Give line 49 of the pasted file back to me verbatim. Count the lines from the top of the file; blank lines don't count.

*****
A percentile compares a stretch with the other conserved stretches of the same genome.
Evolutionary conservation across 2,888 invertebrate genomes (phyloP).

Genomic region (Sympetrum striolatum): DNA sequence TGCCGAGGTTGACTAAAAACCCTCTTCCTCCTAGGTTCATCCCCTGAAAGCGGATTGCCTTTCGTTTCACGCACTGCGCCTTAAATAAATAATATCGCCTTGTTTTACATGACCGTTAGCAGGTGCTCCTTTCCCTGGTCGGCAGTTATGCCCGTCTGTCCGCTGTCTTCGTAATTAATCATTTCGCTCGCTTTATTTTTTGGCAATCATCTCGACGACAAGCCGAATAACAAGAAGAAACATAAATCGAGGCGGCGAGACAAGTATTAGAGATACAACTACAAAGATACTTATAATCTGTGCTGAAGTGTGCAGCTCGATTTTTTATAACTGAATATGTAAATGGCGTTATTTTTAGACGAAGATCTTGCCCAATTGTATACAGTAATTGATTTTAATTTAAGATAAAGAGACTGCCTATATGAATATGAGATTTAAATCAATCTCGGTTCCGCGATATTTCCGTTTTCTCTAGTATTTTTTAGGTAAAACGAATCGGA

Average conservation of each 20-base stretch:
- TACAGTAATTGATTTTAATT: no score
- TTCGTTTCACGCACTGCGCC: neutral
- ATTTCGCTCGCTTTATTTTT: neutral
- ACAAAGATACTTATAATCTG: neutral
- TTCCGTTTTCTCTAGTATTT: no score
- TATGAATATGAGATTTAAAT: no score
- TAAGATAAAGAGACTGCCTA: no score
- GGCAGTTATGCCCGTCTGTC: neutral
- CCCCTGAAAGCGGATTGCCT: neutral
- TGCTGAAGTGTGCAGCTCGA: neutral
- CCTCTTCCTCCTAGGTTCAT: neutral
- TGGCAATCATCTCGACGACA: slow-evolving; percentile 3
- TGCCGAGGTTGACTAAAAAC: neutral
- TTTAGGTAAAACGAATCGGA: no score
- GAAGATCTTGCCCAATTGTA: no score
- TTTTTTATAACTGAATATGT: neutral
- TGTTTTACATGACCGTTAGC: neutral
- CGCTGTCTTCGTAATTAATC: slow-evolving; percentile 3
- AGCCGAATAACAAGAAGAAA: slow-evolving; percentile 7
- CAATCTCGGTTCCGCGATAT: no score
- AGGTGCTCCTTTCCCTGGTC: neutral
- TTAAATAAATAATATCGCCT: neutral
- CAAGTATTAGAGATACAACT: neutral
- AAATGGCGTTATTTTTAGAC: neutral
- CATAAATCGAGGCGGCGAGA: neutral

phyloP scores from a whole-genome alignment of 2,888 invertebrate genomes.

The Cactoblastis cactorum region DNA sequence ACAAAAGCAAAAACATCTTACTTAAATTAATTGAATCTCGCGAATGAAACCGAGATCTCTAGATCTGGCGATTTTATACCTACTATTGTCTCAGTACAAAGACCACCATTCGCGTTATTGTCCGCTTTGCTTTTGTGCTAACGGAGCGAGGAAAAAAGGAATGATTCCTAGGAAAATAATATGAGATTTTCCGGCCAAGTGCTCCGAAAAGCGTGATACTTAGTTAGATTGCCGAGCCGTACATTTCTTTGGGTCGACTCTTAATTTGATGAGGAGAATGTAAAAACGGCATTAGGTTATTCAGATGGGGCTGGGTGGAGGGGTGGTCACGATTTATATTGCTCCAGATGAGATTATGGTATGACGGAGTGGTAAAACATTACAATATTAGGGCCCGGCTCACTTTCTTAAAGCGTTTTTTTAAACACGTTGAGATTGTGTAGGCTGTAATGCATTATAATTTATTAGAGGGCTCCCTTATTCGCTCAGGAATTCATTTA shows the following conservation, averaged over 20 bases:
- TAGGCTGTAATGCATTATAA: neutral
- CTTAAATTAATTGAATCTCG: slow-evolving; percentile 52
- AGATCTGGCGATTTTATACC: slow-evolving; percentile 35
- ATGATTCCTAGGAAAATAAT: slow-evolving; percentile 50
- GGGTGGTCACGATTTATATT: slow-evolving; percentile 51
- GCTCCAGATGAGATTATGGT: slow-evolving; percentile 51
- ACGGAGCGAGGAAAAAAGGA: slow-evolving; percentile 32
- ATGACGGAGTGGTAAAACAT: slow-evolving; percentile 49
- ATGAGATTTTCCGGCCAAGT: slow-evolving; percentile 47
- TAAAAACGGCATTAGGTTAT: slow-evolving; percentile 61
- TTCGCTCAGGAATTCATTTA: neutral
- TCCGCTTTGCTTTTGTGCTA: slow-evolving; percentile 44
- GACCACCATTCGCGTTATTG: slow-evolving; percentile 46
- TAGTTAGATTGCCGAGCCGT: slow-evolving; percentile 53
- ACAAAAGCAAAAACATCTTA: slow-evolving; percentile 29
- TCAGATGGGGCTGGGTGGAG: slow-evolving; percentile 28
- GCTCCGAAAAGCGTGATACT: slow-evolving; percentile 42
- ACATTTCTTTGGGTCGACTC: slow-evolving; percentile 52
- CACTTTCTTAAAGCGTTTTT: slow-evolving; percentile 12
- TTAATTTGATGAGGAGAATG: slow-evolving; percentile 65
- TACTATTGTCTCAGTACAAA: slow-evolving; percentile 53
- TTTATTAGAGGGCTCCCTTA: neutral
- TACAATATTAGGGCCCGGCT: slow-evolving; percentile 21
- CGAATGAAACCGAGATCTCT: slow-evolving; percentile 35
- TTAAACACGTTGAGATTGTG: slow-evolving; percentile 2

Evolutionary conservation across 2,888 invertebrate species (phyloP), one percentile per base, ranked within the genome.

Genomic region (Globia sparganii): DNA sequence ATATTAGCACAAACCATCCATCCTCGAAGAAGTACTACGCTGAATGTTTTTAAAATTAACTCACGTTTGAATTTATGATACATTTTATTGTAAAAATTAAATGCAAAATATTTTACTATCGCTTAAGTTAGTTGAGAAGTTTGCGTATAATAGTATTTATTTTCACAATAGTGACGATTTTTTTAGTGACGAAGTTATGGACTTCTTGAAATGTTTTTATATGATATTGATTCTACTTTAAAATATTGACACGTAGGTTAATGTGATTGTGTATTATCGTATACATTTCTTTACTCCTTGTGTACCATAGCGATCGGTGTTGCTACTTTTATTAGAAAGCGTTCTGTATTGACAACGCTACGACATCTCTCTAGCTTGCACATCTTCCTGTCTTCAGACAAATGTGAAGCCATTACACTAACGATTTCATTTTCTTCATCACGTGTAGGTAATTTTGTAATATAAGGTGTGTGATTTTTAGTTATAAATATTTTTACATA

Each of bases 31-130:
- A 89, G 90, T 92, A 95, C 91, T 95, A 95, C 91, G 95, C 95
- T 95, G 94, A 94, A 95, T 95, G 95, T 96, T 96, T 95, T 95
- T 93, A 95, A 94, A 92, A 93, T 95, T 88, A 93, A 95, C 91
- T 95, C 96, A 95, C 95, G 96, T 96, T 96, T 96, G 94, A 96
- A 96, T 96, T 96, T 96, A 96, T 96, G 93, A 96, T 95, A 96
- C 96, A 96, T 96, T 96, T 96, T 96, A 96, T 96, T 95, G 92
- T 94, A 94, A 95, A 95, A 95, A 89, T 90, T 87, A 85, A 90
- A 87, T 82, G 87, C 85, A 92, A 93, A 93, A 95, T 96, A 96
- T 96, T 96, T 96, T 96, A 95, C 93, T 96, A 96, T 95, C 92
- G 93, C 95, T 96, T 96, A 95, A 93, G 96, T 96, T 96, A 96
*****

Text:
- ACATTTCTTTGGGTCGACTC: slow-evolving; percentile 52